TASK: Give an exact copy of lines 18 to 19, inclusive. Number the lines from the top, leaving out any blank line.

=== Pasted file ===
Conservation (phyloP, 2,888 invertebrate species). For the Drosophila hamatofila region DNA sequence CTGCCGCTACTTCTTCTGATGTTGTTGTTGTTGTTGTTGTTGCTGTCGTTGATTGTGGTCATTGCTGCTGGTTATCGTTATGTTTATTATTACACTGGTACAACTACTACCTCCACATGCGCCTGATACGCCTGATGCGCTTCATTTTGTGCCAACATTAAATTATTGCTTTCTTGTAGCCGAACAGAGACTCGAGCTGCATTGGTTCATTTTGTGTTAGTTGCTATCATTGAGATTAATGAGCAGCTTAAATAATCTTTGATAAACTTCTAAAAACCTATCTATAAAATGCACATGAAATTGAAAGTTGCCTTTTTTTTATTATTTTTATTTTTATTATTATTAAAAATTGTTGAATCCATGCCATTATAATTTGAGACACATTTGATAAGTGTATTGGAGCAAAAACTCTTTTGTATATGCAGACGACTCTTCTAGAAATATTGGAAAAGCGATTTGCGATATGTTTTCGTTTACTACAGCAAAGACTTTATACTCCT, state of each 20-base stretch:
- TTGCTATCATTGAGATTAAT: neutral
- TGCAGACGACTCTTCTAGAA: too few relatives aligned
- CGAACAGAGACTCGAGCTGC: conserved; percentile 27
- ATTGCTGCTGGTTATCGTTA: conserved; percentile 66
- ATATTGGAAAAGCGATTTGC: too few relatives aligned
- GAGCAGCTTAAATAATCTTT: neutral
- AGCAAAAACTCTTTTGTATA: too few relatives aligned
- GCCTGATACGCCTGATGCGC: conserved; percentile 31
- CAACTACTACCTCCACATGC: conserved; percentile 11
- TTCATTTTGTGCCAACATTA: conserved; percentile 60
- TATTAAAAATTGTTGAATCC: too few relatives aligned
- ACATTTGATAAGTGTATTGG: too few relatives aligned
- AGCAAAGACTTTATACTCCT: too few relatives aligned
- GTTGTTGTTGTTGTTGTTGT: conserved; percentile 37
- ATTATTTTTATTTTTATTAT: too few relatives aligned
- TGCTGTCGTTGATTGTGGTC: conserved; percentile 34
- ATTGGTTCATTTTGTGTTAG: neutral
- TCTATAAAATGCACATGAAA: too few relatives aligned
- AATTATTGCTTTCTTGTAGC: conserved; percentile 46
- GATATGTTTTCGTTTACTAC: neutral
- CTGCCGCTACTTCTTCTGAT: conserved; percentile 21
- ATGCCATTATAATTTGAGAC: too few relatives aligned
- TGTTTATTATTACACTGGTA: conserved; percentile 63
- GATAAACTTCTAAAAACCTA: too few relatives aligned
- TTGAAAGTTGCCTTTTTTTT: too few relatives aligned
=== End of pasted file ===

- ATTGGTTCATTTTGTGTTAG: neutral
- TCTATAAAATGCACATGAAA: too few relatives aligned